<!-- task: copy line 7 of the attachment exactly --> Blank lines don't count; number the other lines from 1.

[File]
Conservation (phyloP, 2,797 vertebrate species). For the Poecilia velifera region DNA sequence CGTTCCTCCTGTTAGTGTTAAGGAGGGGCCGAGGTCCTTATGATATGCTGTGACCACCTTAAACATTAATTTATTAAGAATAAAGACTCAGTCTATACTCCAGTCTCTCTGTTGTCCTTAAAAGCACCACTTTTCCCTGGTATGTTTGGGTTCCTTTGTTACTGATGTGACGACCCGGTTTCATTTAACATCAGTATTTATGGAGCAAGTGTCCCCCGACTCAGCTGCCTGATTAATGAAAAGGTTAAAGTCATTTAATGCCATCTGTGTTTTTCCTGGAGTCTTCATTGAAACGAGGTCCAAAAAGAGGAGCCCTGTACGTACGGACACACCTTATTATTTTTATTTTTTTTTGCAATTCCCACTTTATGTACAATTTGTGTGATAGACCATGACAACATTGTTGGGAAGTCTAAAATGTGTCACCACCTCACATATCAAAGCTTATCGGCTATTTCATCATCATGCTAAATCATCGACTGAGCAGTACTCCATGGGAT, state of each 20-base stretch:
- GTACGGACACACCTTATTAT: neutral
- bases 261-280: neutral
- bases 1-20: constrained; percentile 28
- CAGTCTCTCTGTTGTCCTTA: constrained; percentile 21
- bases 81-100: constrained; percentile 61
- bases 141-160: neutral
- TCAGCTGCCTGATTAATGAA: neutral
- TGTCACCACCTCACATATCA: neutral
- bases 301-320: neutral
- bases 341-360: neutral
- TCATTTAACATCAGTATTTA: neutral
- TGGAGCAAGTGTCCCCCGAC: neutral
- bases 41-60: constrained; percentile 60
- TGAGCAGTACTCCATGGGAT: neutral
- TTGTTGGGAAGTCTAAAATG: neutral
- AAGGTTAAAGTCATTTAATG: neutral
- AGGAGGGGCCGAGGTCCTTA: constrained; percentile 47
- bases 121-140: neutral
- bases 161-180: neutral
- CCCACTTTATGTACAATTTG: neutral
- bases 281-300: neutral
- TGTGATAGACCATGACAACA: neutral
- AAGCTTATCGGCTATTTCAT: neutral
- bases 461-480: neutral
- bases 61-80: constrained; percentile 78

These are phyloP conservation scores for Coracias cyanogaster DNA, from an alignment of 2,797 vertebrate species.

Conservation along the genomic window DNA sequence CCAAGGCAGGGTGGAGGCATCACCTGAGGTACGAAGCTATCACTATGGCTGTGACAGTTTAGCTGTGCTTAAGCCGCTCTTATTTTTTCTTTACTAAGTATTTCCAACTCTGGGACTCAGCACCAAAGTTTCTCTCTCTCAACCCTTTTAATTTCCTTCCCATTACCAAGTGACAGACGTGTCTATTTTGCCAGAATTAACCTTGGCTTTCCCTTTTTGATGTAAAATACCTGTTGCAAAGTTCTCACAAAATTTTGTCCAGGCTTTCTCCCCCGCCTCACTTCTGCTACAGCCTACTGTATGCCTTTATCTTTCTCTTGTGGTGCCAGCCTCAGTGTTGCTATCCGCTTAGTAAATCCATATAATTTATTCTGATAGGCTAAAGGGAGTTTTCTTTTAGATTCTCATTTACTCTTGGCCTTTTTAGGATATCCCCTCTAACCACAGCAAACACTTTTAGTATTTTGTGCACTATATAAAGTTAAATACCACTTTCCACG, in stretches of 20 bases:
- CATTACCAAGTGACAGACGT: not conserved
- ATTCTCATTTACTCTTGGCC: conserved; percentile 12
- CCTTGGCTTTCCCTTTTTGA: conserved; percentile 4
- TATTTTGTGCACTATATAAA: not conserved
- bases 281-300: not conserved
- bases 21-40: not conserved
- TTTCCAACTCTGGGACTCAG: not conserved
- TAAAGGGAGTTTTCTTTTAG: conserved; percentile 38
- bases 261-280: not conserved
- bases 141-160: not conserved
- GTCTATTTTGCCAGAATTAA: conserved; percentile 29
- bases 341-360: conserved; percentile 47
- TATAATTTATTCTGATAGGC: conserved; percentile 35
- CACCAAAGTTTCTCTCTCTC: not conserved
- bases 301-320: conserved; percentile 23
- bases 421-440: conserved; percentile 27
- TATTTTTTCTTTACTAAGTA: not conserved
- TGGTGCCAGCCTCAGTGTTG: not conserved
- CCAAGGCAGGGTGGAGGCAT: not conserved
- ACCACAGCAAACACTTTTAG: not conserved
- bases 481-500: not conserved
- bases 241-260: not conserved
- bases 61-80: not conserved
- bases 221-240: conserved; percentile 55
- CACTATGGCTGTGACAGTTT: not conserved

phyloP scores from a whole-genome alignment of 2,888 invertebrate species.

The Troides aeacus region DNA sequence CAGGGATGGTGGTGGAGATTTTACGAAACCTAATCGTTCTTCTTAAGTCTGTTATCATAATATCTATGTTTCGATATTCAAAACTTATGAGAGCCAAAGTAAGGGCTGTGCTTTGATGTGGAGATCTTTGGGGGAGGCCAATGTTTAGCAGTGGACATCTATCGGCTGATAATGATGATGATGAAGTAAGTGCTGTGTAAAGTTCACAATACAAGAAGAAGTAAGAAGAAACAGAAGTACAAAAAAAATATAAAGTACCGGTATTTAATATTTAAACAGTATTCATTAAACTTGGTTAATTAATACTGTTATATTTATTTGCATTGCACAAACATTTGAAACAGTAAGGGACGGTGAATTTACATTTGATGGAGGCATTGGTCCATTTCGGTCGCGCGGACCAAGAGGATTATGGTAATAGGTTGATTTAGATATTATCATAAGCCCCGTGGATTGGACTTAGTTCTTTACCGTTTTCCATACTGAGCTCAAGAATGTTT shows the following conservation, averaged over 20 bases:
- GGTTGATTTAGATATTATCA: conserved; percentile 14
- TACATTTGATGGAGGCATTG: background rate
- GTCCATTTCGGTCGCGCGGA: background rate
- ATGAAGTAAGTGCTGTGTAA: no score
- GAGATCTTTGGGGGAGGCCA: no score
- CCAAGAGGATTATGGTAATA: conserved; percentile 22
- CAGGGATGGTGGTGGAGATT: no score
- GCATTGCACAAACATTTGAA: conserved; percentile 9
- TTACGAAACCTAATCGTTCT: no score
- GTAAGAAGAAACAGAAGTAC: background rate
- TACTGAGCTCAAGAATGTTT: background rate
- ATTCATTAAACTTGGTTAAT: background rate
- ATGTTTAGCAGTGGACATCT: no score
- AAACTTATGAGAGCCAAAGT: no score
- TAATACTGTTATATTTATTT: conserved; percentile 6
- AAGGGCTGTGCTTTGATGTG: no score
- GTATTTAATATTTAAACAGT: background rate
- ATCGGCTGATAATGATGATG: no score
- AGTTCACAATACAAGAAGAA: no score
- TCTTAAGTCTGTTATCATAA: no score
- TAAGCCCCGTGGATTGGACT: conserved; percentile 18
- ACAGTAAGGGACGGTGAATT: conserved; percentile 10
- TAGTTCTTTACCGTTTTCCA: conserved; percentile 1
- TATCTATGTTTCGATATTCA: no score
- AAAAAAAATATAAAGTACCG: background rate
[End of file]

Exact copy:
- bases 141-160: neutral